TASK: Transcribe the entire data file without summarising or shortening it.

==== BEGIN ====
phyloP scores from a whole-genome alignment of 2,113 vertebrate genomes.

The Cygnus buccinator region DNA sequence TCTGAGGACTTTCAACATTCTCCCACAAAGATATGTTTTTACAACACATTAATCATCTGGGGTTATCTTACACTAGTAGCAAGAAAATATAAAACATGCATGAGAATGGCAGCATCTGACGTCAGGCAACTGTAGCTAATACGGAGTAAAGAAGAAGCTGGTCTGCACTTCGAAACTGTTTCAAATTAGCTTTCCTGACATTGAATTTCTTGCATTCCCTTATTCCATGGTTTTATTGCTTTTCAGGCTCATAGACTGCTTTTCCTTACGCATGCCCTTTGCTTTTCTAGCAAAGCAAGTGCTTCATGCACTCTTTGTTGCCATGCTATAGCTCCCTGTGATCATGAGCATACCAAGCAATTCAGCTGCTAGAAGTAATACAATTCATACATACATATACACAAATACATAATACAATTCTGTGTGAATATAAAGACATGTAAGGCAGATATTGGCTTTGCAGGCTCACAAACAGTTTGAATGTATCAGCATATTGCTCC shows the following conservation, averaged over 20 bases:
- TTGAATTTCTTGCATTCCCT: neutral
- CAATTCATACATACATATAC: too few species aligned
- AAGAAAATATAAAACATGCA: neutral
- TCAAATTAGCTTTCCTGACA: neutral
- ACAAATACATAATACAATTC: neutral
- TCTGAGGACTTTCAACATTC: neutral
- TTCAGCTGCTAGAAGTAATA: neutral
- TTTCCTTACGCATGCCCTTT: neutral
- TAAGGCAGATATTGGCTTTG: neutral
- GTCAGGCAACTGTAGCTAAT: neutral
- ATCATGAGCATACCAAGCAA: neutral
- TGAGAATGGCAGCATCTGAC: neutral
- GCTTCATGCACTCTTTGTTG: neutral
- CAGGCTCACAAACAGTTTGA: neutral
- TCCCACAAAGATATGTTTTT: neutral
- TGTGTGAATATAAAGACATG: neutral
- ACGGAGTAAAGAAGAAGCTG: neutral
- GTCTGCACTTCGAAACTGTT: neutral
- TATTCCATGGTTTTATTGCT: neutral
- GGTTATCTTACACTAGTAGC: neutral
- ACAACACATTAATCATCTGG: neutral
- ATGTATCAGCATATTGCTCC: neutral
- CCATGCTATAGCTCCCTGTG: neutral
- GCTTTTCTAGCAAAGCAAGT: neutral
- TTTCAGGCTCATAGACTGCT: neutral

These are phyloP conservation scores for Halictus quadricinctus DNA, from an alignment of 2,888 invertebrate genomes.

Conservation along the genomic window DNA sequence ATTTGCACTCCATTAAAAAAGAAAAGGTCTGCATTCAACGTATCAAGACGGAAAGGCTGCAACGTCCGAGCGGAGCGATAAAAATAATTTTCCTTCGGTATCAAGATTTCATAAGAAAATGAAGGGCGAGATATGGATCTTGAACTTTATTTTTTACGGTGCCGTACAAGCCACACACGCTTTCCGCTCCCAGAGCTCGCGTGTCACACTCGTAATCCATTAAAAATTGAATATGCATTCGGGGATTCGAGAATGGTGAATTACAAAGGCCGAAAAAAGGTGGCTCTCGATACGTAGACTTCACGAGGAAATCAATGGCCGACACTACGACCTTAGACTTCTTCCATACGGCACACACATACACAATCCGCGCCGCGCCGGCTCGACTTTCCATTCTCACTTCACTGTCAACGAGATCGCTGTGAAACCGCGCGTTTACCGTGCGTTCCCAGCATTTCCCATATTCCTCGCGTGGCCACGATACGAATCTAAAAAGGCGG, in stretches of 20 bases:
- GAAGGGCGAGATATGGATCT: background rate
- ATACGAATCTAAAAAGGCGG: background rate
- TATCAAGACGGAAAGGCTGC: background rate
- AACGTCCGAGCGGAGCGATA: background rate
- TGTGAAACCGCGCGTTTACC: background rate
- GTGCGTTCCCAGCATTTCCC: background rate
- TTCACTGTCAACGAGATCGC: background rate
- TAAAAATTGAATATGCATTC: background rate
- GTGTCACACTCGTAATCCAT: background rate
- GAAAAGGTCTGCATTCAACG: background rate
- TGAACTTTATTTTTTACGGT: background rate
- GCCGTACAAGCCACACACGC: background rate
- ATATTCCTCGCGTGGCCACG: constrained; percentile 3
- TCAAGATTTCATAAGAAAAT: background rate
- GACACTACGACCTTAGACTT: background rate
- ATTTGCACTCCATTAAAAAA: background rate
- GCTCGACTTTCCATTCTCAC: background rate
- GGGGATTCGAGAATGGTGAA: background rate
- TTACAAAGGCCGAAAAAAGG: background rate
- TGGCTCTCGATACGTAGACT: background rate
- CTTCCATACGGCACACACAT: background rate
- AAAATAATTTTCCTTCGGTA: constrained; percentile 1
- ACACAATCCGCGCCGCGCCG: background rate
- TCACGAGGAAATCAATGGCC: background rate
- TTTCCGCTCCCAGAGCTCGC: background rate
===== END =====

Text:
phyloP scores from a whole-genome alignment of 2,113 vertebrate genomes.

The Cygnus buccinator region DNA sequence TCTGAGGACTTTCAACATTCTCCCACAAAGATATGTTTTTACAACACATTAATCATCTGGGGTTATCTTACACTAGTAGCAAGAAAATATAAAACATGCATGAGAATGGCAGCATCTGACGTCAGGCAACTGTAGCTAATACGGAGTAAAGAAGAAGCTGGTCTGCACTTCGAAACTGTTTCAAATTAGCTTTCCTGACATTGAATTTCTTGCATTCCCTTATTCCATGGTTTTATTGCTTTTCAGGCTCATAGACTGCTTTTCCTTACGCATGCCCTTTGCTTTTCTAGCAAAGCAAGTGCTTCATGCACTCTTTGTTGCCATGCTATAGCTCCCTGTGATCATGAGCATACCAAGCAATTCAGCTGCTAGAAGTAATACAATTCATACATACATATACACAAATACATAATACAATTCTGTGTGAATATAAAGACATGTAAGGCAGATATTGGCTTTGCAGGCTCACAAACAGTTTGAATGTATCAGCATATTGCTCC shows the following conservation, averaged over 20 bases:
- TTGAATTTCTTGCATTCCCT: neutral
- CAATTCATACATACATATAC: too few species aligned
- AAGAAAATATAAAACATGCA: neutral
- TCAAATTAGCTTTCCTGACA: neutral
- ACAAATACATAATACAATTC: neutral
- TCTGAGGACTTTCAACATTC: neutral
- TTCAGCTGCTAGAAGTAATA: neutral
- TTTCCTTACGCATGCCCTTT: neutral
- TAAGGCAGATATTGGCTTTG: neutral
- GTCAGGCAACTGTAGCTAAT: neutral
- ATCATGAGCATACCAAGCAA: neutral
- TGAGAATGGCAGCATCTGAC: neutral
- GCTTCATGCACTCTTTGTTG: neutral
- CAGGCTCACAAACAGTTTGA: neutral
- TCCCACAAAGATATGTTTTT: neutral
- TGTGTGAATATAAAGACATG: neutral
- ACGGAGTAAAGAAGAAGCTG: neutral
- GTCTGCACTTCGAAACTGTT: neutral
- TATTCCATGGTTTTATTGCT: neutral
- GGTTATCTTACACTAGTAGC: neutral
- ACAACACATTAATCATCTGG: neutral
- ATGTATCAGCATATTGCTCC: neutral
- CCATGCTATAGCTCCCTGTG: neutral
- GCTTTTCTAGCAAAGCAAGT: neutral
- TTTCAGGCTCATAGACTGCT: neutral

These are phyloP conservation scores for Halictus quadricinctus DNA, from an alignment of 2,888 invertebrate genomes.

Conservation along the genomic window DNA sequence ATTTGCACTCCATTAAAAAAGAAAAGGTCTGCATTCAACGTATCAAGACGGAAAGGCTGCAACGTCCGAGCGGAGCGATAAAAATAATTTTCCTTCGGTATCAAGATTTCATAAGAAAATGAAGGGCGAGATATGGATCTTGAACTTTATTTTTTACGGTGCCGTACAAGCCACACACGCTTTCCGCTCCCAGAGCTCGCGTGTCACACTCGTAATCCATTAAAAATTGAATATGCATTCGGGGATTCGAGAATGGTGAATTACAAAGGCCGAAAAAAGGTGGCTCTCGATACGTAGACTTCACGAGGAAATCAATGGCCGACACTACGACCTTAGACTTCTTCCATACGGCACACACATACACAATCCGCGCCGCGCCGGCTCGACTTTCCATTCTCACTTCACTGTCAACGAGATCGCTGTGAAACCGCGCGTTTACCGTGCGTTCCCAGCATTTCCCATATTCCTCGCGTGGCCACGATACGAATCTAAAAAGGCGG, in stretches of 20 bases:
- GAAGGGCGAGATATGGATCT: background rate
- ATACGAATCTAAAAAGGCGG: background rate
- TATCAAGACGGAAAGGCTGC: background rate
- AACGTCCGAGCGGAGCGATA: background rate
- TGTGAAACCGCGCGTTTACC: background rate
- GTGCGTTCCCAGCATTTCCC: background rate
- TTCACTGTCAACGAGATCGC: background rate
- TAAAAATTGAATATGCATTC: background rate
- GTGTCACACTCGTAATCCAT: background rate
- GAAAAGGTCTGCATTCAACG: background rate
- TGAACTTTATTTTTTACGGT: background rate
- GCCGTACAAGCCACACACGC: background rate
- ATATTCCTCGCGTGGCCACG: constrained; percentile 3
- TCAAGATTTCATAAGAAAAT: background rate
- GACACTACGACCTTAGACTT: background rate
- ATTTGCACTCCATTAAAAAA: background rate
- GCTCGACTTTCCATTCTCAC: background rate
- GGGGATTCGAGAATGGTGAA: background rate
- TTACAAAGGCCGAAAAAAGG: background rate
- TGGCTCTCGATACGTAGACT: background rate
- CTTCCATACGGCACACACAT: background rate
- AAAATAATTTTCCTTCGGTA: constrained; percentile 1
- ACACAATCCGCGCCGCGCCG: background rate
- TCACGAGGAAATCAATGGCC: background rate
- TTTCCGCTCCCAGAGCTCGC: background rate